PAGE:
Even Children Can Be Vulnerable to Tax-Related Identity Theft: Learn How to Better Protect Your Child from Becoming a Victim

With the April 15 federal tax deadline looming, your child may be more susceptible to identity theft. It may come as a surprise to some parents to learn that children, like adults, are vulnerable to tax-related identity theft. Learn how to better protect your child from becoming a victim.

For Sale on the Dark Web: An Infant’s Data Set for $300 in Bitcoin

According to reports, cybercriminals have posted advertisements on the dark web selling children’s identities, and, in some cases, the stolen data is being promoted for the purpose of committing tax fraud. 

In one instance, criminals advertised data for sale called “infant fullz,” encouraging potential buyers to purchase before tax season. (The term ‘fullz’ is cybercriminal slang for a full identity kit—essentially everything a thief needs to steal an identity, such as name, address, Social Security number, and date of birth.)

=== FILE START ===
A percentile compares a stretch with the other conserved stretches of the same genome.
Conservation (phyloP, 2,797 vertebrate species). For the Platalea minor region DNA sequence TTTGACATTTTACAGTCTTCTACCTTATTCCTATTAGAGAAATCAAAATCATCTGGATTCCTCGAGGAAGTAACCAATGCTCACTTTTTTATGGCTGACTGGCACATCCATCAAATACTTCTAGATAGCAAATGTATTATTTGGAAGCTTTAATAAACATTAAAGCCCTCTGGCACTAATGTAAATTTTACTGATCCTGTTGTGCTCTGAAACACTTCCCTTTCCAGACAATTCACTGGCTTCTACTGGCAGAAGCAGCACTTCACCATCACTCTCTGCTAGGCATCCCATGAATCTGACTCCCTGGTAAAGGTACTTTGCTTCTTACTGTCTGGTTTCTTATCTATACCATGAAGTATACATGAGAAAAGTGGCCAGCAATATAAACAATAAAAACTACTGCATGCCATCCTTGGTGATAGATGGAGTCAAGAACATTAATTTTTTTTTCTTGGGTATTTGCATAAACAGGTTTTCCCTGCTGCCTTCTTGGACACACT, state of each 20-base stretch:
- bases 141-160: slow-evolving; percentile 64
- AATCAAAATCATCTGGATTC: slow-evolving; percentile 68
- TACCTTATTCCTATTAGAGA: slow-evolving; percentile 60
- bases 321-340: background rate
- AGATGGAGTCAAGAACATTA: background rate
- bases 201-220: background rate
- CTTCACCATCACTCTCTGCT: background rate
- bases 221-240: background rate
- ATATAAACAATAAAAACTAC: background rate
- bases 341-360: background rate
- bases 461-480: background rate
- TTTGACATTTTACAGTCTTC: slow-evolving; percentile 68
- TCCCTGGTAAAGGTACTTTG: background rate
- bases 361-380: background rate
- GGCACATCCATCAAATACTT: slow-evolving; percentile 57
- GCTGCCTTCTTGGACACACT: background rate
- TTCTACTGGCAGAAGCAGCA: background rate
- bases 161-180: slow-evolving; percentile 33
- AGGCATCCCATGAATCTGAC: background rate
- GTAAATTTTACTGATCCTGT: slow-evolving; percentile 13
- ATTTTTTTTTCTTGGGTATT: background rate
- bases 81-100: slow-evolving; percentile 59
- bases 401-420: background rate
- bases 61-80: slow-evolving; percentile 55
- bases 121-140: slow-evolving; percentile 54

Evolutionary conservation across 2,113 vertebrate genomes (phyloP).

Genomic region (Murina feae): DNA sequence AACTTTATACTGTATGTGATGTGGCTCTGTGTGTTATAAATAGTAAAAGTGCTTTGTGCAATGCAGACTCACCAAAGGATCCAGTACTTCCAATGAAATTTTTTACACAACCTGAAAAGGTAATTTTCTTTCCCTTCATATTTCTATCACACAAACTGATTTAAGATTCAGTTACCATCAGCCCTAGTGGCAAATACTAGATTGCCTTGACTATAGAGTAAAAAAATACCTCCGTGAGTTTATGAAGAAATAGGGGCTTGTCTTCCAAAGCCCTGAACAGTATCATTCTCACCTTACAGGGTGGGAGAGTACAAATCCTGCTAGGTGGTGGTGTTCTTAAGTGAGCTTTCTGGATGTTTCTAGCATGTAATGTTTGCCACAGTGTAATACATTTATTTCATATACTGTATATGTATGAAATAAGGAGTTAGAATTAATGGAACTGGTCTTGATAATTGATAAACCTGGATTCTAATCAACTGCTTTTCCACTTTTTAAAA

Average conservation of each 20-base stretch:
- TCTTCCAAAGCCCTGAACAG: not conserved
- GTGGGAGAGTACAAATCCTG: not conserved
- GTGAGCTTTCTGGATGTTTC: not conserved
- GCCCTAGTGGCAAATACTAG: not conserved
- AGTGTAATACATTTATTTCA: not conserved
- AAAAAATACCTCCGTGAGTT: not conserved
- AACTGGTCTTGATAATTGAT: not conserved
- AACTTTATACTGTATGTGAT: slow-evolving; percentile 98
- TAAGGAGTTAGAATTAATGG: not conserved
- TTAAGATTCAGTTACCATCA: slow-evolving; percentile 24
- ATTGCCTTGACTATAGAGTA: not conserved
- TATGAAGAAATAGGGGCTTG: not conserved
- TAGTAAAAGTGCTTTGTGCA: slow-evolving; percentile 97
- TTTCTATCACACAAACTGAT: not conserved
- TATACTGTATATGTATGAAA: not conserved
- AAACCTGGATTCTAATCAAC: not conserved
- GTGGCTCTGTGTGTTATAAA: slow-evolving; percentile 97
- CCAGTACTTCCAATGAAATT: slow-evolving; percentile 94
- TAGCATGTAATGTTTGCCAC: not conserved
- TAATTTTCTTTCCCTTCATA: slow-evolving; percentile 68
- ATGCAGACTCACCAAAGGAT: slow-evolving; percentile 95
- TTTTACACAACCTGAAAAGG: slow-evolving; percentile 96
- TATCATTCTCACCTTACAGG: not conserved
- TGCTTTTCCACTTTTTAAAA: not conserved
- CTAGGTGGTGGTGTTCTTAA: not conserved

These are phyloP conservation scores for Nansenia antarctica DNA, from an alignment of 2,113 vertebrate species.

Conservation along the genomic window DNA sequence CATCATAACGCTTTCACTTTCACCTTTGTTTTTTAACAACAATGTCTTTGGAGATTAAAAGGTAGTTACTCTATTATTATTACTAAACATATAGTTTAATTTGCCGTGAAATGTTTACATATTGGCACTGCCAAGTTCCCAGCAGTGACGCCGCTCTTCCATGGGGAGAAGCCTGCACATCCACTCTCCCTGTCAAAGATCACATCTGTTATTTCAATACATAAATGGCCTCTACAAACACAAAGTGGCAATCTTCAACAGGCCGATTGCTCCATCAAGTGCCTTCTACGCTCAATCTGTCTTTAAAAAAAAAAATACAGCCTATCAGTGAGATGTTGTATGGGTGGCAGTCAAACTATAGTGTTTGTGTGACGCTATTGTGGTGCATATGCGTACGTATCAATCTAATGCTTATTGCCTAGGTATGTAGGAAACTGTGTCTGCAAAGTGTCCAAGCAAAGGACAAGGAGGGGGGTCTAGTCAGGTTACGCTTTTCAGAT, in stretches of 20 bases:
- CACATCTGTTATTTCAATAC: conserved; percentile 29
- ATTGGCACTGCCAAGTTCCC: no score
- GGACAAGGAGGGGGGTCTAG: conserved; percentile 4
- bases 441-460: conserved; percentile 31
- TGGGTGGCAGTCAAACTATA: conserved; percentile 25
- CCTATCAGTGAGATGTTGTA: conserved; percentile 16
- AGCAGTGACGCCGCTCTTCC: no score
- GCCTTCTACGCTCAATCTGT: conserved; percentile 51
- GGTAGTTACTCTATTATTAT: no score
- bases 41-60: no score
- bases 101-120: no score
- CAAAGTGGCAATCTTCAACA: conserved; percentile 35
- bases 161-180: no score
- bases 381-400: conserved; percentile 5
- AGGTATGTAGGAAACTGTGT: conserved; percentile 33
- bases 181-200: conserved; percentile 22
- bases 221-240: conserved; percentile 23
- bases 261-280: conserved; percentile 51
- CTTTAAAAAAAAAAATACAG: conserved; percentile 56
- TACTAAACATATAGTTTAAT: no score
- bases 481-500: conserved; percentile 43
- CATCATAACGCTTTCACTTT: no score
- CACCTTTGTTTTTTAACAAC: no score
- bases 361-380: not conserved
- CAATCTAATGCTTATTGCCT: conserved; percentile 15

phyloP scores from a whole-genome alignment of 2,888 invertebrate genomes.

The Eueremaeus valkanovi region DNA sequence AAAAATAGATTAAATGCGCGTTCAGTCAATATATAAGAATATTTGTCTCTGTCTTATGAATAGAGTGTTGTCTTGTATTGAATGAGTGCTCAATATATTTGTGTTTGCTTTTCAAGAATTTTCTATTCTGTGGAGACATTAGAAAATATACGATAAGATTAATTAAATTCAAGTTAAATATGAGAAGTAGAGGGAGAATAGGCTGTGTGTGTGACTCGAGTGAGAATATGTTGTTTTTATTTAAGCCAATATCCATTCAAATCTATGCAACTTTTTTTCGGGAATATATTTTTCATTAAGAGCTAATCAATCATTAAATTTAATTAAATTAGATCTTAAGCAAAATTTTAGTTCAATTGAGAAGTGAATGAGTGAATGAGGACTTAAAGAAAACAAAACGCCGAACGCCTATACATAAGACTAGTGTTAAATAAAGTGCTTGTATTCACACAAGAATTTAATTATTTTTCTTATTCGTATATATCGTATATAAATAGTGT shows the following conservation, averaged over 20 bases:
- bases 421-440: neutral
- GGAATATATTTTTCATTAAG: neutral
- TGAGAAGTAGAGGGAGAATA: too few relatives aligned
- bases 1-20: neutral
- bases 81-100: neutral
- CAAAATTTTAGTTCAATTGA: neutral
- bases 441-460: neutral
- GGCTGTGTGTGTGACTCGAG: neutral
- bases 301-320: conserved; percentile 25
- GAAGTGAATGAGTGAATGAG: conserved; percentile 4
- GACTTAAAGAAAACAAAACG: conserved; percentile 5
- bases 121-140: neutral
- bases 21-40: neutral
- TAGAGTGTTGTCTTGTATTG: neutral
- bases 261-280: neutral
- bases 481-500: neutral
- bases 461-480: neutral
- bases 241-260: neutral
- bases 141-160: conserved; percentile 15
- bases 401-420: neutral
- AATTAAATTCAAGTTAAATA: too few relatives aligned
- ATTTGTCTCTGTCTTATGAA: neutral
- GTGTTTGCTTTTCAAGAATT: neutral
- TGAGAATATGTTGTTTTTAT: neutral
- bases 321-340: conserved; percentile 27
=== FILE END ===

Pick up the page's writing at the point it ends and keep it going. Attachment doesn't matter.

What’s the upside for a criminal claiming a dependent as their own? Cybercriminals can purchase an infant’s data set for $300 worth of bitcoin in some cases compared to the $1,000 a thief could potentially gain by claiming a dependent on a fraudulent tax return.

Dependents and Shared Custody 

It is common for blended families to unintentionally claim the same child as a dependent, and similar confusion can occur with siblings who claim a parent they care for as a dependent. 

According to the IRS, an individual may be a dependent of only one taxpayer for a tax year, even if child custody is shared. The IRS provides tie-breaker rules in the form of an online tool to help taxpayers determine who can claim a dependent.

What to Do if You Suspect Someone Has Falsely Claimed Your Dependent

If you receive an e-filing error based on a dependent dispute, H&R Block provides recommendations on how to resolve it. The IRS also provides a fact sheet for taxpayers who suspect they might be victims of tax identity theft.

Protect Yourself Before Tax Season Begins and Year-Round

Learn how to help better protect yourself and your loved ones from tax-related identity theft. Our whitepaper, Tax-Related Identity Theft: How to Better Detect and Avoid It, explains tax-related ID theft and its warning signs, common ways identities are stolen—including the most pervasive impersonation scam in the history of the IRS, steps to help better protect yourself against tax-related identity theft, and what to do if you think you are a victim.